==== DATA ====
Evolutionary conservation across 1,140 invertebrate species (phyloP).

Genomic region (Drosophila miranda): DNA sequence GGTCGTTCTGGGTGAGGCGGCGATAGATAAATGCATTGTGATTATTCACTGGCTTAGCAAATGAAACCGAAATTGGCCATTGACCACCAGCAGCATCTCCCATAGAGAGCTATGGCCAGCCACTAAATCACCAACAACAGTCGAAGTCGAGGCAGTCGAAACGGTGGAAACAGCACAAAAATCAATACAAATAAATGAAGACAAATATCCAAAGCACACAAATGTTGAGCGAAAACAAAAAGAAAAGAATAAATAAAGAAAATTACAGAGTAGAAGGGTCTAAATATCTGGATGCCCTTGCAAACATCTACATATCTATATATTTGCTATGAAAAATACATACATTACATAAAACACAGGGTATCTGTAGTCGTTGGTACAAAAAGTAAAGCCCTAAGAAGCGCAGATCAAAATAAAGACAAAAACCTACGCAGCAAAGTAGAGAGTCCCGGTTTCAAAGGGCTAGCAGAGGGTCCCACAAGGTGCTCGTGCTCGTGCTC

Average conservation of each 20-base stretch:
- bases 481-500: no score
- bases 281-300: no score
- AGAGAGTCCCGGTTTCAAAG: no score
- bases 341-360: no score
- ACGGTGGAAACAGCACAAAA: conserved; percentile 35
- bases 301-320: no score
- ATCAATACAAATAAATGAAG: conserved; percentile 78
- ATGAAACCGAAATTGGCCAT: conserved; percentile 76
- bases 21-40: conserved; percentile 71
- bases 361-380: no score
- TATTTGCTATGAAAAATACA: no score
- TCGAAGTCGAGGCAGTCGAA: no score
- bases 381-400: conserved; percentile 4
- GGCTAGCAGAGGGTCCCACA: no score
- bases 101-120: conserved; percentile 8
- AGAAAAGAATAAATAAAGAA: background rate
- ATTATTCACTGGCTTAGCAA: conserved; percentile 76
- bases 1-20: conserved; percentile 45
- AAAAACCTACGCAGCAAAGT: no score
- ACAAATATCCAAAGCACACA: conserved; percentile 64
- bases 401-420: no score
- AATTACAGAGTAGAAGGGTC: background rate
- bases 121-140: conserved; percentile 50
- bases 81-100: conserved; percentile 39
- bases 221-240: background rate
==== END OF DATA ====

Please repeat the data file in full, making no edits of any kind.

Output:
Evolutionary conservation across 1,140 invertebrate species (phyloP).

Genomic region (Drosophila miranda): DNA sequence GGTCGTTCTGGGTGAGGCGGCGATAGATAAATGCATTGTGATTATTCACTGGCTTAGCAAATGAAACCGAAATTGGCCATTGACCACCAGCAGCATCTCCCATAGAGAGCTATGGCCAGCCACTAAATCACCAACAACAGTCGAAGTCGAGGCAGTCGAAACGGTGGAAACAGCACAAAAATCAATACAAATAAATGAAGACAAATATCCAAAGCACACAAATGTTGAGCGAAAACAAAAAGAAAAGAATAAATAAAGAAAATTACAGAGTAGAAGGGTCTAAATATCTGGATGCCCTTGCAAACATCTACATATCTATATATTTGCTATGAAAAATACATACATTACATAAAACACAGGGTATCTGTAGTCGTTGGTACAAAAAGTAAAGCCCTAAGAAGCGCAGATCAAAATAAAGACAAAAACCTACGCAGCAAAGTAGAGAGTCCCGGTTTCAAAGGGCTAGCAGAGGGTCCCACAAGGTGCTCGTGCTCGTGCTC

Average conservation of each 20-base stretch:
- bases 481-500: no score
- bases 281-300: no score
- AGAGAGTCCCGGTTTCAAAG: no score
- bases 341-360: no score
- ACGGTGGAAACAGCACAAAA: conserved; percentile 35
- bases 301-320: no score
- ATCAATACAAATAAATGAAG: conserved; percentile 78
- ATGAAACCGAAATTGGCCAT: conserved; percentile 76
- bases 21-40: conserved; percentile 71
- bases 361-380: no score
- TATTTGCTATGAAAAATACA: no score
- TCGAAGTCGAGGCAGTCGAA: no score
- bases 381-400: conserved; percentile 4
- GGCTAGCAGAGGGTCCCACA: no score
- bases 101-120: conserved; percentile 8
- AGAAAAGAATAAATAAAGAA: background rate
- ATTATTCACTGGCTTAGCAA: conserved; percentile 76
- bases 1-20: conserved; percentile 45
- AAAAACCTACGCAGCAAAGT: no score
- ACAAATATCCAAAGCACACA: conserved; percentile 64
- bases 401-420: no score
- AATTACAGAGTAGAAGGGTC: background rate
- bases 121-140: conserved; percentile 50
- bases 81-100: conserved; percentile 39
- bases 221-240: background rate